Goldman Sachs was once legendary for its trading prowess.
The traders were so admired and envied on Wall Street that people were convinced they had some kind of edge over their counterparts at other firms.
The theories varied, depending on who you asked. They were front-running hedge fund clients, manipulating markets, or using government connections to game policy. Other folks just thought the Goldman traders were smarter than every one else. People said that Goldman was a hedge fund disguised as an investment bank.
As equity long/short hedge funds have struggled this year, managed futures funds have been able to capitalize on market volatility and generate some of the best returns in the hedge fund industry. The managed futures sector refers to funds known as commodity trading advisors, or CTAs, which generally use a proprietary trading system to trade Read More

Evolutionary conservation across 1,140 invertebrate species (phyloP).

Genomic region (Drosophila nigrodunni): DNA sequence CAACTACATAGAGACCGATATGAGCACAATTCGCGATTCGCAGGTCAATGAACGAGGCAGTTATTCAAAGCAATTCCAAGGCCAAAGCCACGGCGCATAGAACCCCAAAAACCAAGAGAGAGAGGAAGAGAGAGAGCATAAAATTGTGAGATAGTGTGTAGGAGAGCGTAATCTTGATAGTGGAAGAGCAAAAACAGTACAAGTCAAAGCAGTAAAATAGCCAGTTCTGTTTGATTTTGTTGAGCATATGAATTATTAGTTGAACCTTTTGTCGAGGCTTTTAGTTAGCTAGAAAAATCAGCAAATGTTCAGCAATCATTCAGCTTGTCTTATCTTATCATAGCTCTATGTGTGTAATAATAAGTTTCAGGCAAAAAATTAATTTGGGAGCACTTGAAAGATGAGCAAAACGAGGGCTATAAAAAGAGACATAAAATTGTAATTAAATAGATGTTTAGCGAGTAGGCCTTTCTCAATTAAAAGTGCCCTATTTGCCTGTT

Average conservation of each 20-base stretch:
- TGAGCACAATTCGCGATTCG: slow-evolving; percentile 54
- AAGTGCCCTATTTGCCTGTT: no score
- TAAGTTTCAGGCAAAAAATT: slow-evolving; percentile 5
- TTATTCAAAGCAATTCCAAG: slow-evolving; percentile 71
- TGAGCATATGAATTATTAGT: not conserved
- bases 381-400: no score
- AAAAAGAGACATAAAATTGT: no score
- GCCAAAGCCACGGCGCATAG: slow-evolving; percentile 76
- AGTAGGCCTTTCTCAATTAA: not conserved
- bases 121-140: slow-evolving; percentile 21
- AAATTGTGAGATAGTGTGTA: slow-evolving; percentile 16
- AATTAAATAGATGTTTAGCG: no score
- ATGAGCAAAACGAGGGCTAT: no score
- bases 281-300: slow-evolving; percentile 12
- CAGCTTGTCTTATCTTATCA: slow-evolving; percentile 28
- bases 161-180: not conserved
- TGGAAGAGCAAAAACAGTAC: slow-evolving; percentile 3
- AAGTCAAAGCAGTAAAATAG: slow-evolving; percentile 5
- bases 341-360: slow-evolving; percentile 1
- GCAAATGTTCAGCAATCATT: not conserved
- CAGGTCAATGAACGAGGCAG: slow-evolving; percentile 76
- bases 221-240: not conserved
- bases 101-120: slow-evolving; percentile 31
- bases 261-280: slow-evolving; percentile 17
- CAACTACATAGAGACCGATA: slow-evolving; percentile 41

That all changed after the financial crisis.
Lawmakers passed rules to clamp down on proprietary trading by regulated banks. Goldman reorganized itself to be, or appear to be, more client oriented, shutting down some internal hedge funds and eliminating proprietary trading desks. Trading at Goldman was no longer supposed to be about Goldman betting its own money, but about Goldman servicing client orders.
Whatever it was that once made Goldman the envy of Wall Street traders seems to have taken flight.
This was a rough quarter for traders working at the market-making desks all across Wall Street. Everyone is reporting lower revenues, in part because clients were so freaked out by market volatility that many decided to park assets in cash or Treasurys and just sit out 2011.
Goldman’s bond traders seemed to have been tamed. They actually did slightly worse than the bond guys at JPMorgan Chase. Goldman’s stock trading revenues didn’t outshine JPMorgan either.
Read More: http://www.cnbc.com/id/46039205